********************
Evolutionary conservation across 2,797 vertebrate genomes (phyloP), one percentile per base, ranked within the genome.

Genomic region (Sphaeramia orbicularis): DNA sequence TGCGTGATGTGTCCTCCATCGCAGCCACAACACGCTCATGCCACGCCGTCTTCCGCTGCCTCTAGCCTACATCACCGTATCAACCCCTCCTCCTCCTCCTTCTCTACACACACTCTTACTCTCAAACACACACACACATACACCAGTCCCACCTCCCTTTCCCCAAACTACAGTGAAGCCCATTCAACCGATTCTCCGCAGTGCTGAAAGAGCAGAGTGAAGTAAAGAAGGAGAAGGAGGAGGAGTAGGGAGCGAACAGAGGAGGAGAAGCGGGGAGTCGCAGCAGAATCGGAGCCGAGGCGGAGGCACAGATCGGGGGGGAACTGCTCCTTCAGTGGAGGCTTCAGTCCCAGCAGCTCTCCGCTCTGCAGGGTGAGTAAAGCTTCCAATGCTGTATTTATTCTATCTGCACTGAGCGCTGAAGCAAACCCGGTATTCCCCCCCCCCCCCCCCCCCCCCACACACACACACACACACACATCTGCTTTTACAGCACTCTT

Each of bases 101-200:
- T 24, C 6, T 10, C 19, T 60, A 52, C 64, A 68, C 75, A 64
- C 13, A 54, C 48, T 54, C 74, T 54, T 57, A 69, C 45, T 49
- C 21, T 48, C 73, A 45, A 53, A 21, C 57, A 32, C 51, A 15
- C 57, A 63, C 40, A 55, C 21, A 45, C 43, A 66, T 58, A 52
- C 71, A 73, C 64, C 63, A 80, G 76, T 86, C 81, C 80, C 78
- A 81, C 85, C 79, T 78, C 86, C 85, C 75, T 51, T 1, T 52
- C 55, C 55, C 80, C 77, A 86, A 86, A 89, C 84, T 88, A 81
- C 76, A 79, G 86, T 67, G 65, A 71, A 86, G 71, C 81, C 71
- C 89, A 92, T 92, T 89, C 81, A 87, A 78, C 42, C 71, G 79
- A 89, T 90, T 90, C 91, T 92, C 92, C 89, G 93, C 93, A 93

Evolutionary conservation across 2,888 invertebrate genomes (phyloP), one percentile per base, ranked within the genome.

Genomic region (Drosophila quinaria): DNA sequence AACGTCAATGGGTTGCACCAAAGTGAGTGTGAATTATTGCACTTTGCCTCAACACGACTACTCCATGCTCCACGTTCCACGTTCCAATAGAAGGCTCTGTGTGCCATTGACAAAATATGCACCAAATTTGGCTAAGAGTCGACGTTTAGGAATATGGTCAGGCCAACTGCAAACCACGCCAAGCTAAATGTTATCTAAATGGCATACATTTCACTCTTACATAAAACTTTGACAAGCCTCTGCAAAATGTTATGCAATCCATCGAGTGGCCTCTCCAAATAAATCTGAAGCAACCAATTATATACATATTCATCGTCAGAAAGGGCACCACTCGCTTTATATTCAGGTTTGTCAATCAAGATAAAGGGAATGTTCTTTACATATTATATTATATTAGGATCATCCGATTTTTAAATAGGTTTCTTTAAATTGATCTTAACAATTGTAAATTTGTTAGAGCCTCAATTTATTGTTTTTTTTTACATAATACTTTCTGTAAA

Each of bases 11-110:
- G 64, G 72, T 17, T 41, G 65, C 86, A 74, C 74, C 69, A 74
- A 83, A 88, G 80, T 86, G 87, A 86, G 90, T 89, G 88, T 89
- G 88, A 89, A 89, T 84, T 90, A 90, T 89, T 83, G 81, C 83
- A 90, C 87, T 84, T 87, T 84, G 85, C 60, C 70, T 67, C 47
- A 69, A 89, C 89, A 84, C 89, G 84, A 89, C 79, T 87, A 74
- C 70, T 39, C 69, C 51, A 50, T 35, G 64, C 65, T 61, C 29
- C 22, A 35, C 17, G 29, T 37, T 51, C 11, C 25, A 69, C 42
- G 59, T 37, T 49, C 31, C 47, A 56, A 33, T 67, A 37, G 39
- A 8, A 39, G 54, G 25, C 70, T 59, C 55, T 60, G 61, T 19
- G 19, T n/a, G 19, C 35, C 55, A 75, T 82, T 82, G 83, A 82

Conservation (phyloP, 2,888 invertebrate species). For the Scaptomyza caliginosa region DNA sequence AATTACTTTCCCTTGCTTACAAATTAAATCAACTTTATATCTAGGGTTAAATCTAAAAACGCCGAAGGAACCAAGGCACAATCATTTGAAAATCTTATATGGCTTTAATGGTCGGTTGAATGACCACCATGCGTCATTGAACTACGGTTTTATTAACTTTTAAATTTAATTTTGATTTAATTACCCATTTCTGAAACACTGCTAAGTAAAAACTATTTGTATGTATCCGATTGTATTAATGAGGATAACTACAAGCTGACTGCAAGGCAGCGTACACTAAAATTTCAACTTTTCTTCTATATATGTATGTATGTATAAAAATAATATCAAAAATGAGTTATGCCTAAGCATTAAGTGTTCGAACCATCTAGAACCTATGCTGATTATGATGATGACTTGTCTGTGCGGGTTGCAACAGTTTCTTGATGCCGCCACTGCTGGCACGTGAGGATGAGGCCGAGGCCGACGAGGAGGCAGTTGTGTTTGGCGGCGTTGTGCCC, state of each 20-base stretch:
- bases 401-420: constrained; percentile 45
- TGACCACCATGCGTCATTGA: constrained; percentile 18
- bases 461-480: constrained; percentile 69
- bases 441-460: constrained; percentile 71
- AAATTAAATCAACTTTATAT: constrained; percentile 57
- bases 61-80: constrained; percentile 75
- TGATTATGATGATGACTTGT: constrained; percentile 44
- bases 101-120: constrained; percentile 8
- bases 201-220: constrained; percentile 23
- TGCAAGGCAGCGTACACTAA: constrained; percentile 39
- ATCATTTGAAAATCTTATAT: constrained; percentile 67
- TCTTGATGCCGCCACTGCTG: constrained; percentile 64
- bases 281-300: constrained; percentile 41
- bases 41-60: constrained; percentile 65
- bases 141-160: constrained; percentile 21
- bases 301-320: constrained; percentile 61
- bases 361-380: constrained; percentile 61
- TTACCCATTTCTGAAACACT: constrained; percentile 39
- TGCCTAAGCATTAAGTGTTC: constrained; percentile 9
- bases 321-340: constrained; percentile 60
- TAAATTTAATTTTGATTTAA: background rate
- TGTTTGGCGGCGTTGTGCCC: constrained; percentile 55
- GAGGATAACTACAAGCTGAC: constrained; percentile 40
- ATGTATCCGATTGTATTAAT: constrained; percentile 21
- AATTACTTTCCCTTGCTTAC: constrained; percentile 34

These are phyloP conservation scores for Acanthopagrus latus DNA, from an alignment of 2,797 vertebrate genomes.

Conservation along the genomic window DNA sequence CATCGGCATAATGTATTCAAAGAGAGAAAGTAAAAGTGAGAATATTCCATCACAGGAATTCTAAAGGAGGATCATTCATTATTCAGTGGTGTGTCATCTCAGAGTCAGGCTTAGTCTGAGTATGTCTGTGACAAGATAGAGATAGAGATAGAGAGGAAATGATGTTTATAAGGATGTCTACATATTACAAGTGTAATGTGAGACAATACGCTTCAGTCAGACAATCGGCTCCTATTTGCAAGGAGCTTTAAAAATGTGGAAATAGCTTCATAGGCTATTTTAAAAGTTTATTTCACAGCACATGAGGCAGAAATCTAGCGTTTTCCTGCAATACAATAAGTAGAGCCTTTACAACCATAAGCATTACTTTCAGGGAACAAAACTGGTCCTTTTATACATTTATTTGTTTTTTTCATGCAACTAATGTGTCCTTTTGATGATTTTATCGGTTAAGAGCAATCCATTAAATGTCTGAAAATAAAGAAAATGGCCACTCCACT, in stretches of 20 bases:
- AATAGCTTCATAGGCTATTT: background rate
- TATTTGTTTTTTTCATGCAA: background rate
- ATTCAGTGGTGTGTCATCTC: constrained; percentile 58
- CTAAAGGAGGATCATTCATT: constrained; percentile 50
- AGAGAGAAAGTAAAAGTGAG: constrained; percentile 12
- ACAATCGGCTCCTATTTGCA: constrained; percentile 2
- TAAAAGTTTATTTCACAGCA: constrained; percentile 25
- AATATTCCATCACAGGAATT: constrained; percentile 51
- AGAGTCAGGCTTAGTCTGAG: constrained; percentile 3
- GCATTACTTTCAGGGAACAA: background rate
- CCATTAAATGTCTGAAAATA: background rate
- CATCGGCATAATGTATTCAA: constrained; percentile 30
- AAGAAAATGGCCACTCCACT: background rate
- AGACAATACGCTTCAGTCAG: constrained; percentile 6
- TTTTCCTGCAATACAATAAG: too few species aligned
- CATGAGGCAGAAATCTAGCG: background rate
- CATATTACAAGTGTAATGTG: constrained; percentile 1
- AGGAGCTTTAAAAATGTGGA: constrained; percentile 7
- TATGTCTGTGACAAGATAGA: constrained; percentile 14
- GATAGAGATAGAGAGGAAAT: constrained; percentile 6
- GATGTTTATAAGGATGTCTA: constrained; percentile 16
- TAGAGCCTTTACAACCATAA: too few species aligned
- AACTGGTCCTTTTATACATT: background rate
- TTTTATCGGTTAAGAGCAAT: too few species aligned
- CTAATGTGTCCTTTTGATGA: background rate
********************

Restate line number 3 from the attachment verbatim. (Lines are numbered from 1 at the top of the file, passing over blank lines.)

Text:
Each of bases 101-200: